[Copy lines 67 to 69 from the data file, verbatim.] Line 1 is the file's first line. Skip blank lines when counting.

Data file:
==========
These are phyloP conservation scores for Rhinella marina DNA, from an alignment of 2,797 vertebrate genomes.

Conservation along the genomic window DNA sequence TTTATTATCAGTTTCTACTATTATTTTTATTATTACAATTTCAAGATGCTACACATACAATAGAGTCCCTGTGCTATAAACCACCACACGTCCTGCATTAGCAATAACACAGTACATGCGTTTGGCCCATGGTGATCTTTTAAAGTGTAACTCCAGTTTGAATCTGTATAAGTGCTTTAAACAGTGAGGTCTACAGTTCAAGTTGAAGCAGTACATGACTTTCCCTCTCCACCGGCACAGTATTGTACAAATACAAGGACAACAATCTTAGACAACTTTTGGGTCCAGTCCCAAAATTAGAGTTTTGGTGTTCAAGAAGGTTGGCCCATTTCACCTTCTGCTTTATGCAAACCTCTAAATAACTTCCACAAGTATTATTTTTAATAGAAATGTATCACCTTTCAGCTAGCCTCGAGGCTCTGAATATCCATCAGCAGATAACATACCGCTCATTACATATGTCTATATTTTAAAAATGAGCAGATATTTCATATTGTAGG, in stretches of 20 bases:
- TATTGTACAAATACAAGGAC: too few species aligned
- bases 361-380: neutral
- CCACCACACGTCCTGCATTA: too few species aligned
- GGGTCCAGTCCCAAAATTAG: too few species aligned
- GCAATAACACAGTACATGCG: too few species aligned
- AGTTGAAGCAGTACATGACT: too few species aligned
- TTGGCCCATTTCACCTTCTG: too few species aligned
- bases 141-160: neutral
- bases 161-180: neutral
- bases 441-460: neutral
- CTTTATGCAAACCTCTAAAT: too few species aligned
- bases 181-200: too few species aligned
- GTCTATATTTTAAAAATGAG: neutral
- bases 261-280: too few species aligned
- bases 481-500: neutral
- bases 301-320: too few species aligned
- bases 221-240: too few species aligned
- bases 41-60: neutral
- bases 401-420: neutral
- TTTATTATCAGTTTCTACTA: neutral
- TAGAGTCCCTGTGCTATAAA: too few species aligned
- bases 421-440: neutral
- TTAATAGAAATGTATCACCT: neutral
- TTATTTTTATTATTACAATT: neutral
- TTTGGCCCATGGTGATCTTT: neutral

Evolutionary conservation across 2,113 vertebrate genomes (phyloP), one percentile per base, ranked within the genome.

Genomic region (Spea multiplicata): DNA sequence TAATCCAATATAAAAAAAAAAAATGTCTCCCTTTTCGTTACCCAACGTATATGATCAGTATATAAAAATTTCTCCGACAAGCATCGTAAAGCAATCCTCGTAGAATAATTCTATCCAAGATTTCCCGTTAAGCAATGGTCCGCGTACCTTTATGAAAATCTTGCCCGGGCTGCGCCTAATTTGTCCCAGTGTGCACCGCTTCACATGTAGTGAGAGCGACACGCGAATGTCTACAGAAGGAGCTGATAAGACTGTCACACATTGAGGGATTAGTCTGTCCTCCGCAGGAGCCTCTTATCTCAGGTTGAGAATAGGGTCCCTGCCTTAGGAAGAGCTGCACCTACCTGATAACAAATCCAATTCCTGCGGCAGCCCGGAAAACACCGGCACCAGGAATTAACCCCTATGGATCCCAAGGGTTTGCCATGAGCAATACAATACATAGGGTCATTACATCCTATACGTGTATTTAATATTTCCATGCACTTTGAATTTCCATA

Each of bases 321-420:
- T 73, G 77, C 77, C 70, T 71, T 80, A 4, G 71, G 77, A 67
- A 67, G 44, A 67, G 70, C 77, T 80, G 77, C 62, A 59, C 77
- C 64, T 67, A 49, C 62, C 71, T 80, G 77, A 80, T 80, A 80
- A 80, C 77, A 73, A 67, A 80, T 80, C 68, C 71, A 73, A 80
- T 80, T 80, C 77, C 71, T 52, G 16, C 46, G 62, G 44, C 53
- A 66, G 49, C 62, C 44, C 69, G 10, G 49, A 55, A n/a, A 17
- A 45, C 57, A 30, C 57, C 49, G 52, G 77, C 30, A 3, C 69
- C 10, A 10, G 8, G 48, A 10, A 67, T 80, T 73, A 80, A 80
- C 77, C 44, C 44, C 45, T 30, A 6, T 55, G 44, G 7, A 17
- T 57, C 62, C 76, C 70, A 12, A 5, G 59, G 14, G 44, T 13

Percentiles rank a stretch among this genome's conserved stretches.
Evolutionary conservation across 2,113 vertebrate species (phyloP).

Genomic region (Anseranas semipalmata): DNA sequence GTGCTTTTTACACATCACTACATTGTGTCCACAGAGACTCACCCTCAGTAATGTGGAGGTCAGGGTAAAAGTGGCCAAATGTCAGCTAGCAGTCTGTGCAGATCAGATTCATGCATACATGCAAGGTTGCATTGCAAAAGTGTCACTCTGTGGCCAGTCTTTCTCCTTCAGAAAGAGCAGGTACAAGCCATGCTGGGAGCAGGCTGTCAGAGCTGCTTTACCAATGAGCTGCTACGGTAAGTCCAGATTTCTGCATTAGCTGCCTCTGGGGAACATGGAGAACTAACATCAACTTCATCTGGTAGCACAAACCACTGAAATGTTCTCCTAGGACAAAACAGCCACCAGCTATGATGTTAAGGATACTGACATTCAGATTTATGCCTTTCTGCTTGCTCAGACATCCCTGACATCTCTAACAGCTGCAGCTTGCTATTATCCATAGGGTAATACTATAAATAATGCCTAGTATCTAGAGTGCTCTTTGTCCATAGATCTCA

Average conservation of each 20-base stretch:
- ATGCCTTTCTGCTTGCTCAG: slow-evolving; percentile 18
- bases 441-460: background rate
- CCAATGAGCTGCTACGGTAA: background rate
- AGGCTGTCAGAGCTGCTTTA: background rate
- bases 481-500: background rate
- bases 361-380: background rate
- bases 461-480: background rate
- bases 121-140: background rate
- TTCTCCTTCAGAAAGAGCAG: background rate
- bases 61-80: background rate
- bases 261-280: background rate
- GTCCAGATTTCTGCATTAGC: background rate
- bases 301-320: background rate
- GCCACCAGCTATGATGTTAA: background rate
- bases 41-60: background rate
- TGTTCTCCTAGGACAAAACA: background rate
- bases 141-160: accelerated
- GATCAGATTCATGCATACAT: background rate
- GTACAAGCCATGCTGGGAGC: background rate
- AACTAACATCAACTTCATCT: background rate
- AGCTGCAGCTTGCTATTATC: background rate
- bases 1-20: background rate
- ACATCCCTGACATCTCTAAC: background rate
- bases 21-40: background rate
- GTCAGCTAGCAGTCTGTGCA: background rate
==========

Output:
- ACATCCCTGACATCTCTAAC: background rate
- bases 21-40: background rate
- GTCAGCTAGCAGTCTGTGCA: background rate